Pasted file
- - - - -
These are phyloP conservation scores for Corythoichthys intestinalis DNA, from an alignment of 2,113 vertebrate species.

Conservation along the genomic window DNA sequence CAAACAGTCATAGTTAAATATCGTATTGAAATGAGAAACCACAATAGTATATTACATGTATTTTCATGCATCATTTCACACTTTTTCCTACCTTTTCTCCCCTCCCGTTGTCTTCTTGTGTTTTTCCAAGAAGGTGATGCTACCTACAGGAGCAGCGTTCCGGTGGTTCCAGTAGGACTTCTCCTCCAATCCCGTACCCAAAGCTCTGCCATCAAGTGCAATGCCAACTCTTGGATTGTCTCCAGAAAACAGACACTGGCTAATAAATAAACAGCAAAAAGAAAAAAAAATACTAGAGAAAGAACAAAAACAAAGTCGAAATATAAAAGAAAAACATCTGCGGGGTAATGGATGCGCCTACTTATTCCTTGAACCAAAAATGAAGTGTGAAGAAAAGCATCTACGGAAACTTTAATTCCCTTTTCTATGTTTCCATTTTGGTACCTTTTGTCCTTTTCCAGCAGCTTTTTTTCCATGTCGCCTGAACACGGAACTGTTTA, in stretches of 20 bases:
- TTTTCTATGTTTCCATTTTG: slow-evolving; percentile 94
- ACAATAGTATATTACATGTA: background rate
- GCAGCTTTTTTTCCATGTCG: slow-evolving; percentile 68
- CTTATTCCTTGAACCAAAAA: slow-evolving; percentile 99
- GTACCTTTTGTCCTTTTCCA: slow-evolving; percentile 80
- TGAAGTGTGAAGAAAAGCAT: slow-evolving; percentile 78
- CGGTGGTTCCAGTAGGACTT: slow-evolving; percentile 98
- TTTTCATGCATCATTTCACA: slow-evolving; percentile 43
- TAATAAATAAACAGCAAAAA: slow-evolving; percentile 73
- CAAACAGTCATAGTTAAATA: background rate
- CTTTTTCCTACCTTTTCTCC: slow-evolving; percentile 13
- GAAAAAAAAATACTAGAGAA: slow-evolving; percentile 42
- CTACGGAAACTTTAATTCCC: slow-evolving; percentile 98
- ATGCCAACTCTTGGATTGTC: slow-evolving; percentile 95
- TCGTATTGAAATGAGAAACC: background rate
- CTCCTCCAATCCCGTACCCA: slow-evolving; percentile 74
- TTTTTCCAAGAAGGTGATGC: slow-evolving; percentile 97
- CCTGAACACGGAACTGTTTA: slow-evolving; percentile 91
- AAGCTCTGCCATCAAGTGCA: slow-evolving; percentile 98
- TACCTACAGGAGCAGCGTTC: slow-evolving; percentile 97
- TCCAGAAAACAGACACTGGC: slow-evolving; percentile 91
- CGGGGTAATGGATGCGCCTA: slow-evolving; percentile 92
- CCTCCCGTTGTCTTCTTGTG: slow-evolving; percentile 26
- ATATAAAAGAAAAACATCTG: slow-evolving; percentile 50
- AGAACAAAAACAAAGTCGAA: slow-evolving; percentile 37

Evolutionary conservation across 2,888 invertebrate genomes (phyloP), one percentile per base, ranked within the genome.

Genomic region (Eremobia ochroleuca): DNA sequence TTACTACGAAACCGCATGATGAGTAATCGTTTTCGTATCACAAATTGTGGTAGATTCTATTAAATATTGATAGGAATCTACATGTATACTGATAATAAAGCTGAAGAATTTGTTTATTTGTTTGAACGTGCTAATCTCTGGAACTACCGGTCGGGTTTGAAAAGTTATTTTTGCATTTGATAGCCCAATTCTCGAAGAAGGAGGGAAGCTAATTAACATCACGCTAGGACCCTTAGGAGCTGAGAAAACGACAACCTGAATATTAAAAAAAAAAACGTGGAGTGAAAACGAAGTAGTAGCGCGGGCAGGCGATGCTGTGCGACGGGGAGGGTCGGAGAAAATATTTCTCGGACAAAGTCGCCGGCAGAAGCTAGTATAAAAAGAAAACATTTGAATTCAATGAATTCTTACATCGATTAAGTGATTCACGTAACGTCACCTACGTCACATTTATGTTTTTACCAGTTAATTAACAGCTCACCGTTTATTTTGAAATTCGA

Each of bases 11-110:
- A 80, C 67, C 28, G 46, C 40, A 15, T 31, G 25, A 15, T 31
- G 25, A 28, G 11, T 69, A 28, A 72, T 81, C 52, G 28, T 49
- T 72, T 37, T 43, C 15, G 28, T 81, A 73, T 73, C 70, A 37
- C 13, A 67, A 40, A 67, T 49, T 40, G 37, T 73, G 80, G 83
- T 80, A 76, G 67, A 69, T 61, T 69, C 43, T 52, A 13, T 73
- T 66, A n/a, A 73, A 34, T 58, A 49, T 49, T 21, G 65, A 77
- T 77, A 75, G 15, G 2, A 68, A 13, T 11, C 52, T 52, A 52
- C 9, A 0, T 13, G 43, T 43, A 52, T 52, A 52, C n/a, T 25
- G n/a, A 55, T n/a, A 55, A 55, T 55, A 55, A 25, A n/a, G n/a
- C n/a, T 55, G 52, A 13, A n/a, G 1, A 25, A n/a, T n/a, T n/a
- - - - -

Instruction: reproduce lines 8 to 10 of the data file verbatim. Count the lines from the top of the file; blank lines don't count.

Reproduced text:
- TGAAGTGTGAAGAAAAGCAT: slow-evolving; percentile 78
- CGGTGGTTCCAGTAGGACTT: slow-evolving; percentile 98
- TTTTCATGCATCATTTCACA: slow-evolving; percentile 43